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Home Health Parents Great ways to get fit with your baby

Great ways to get fit with your baby

Moms looking for ways to get back in shape after the holidays, boost endorphins and meet other moms can find exercise groups and classes that welcome new parents — and their babies.

Here are some options for Maryland moms looking to get moving and socialize without worrying about child care.

Kanga training2WExercise while wearing your baby

Get an exercise boost while wearing your baby in a Kangatraining class, which is a total body workout that incorporates interval training with music, low-impact aerobics and easy dance-based moves. Developed by an Austrian mom, fitness enthusiast and former dancer in 2008, Kangatraining recently arrived in the U.S., with classes in Columbia and Baltimore.

Class exercises focus on muscles that are weakened during pregnancy, such as the abdominal muscles, and those that are especially important to strengthen when having a baby, such as the back and pelvic floor, says Jasmin Reif-Medani, who teaches Kangatraining at Greenberries in Columbia and Baltimore and the Avalon Gym in Columbia.

“It’s fun for the moms,” Reif-Medani says. “What makes Kangatraining special is that they do not have to worry about an unsettled baby because the babies are either integrated into the exercises (when doing floor exercises) or safe and happy when worn in supportive baby carriers.”

Moms can start class when they have been cleared for exercise by their health care practitioner, generally 6-10 weeks after birth, and continue as long as they are comfortable using a carrier and the baby is happy, often until age 2, Reif-Medani says. After babies are 6 months, moms may want to carry their babies on the back during class, which is easier.

Most types of carriers work for class. If a new mom doesn’t have a baby carrier or the one she has isn’t suitable, a limited number of appropriate carriers are available to borrow for free, Reif-Medani says.

Along with the physical benefits for moms, Kangatraining is touted as promoting bonding through babywearing while being a social outlet for new moms and possibly helping with postpartum depression. For more information, check the Greenberries website, greenberriescompany.com; Reif-Medani’s Facebook page, facebook.com/pages/Kangatraining-with-Jasmin; and kangatraining.us where you can search by location.

Some babywearing groups also line up periodic classes that incorporate yoga or ballet while wearing your baby. Babywearing International of Southern Maryland has offered both Babywearing Ballerinas and Babywearing Yoga in the past. Check the group’s website, somdbabywearers.weebly.com, and Facebook page for scheduled meetings and classes.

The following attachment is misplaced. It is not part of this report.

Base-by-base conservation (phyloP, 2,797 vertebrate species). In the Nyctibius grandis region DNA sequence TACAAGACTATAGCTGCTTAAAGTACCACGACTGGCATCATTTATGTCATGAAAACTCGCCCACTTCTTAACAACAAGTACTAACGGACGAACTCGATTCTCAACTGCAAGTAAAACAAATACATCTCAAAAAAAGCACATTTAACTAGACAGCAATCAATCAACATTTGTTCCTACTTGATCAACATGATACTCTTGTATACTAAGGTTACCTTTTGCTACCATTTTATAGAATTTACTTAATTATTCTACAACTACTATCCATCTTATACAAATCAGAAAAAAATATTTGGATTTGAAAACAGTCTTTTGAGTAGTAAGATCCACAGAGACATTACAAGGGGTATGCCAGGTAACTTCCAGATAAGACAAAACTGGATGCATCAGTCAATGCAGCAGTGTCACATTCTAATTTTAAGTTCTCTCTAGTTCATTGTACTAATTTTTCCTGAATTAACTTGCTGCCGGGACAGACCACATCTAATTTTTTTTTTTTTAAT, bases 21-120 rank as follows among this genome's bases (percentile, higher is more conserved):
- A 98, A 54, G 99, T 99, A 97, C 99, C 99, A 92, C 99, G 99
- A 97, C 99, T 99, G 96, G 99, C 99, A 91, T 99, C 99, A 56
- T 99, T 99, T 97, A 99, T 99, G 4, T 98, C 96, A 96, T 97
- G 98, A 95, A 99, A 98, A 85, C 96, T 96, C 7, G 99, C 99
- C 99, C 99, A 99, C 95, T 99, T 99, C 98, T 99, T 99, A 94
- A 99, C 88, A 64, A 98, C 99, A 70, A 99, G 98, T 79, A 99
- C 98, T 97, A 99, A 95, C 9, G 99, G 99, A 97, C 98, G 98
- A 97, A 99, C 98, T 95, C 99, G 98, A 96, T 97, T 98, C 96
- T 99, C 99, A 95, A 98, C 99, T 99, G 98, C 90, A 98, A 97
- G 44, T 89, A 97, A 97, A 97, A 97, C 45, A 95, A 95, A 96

Power walk, work out with others

Another total body workout option for moms with babies in tow is a Stroller Strides class, offered locally through Fit4Mom franchises in Annapolis, Severn and Howard County.

These classes are for moms with kids ages 6 weeks to about 4 years in a stroller, says Karen Davis, certified Fit4Mom and Stroller Strides instructor and owner of Fit4Mom Annapolis. Moms can expect power walking — usually indoors during the winter months — and intervals of strength and body toning exercises using exercise tubing, the stroller and the environment, according to the website class description.

The Howard County group recently started offering Stroller Barre classes as well and plans to continue them in January, says Joy Emery of Fit4Mom Howard County. These classes use the stroller as a barre and incorporate more focused, precise movements that isolate the muscles, she says.

During the winter, Stroller Strides classes are held at the Westfield Mall in Annapolis and Arundel Mills in Hanover. The Howard County group meets at various locations, depending on the weather, including indoors at Stonehouse Community Center in Columbia. Check fit4mom.com for locations and cost. The first class is usually free.

Breathe, relax and connect

Moms can focus on themselves and their babies during “baby and me” yoga classes at yoga studios such as Crofton Yoga, The Happy Yogi and The Yoga Center of Columbia.

During Yogi Seeds and Mommy Too classes at The Happy Yogi in Columbia, moms practice breathing, centering and gentle postpartum movements along with interactive poses with their babies, says Emily Cardaro, youth program coordinator. The classes, which are for primary caregivers and babies ages 6 weeks to pre-crawling, also include developmentally appropriate movements for infants, she says.

New parents don’t need to worry about crying babies or diaper changes during class, either. Feeding, changing and soothing babies is completely and normal and acceptable.

“With our mommy and me classes, we try to create a relaxing yet fun atmosphere so participants can expect to leave both their shoes and inhibitions at the door,” Cardaro says. “I think it is important to reiterate to parents almost every class that it is not going to perfect, and that’s completely acceptable.”

By Crickett Gibbons

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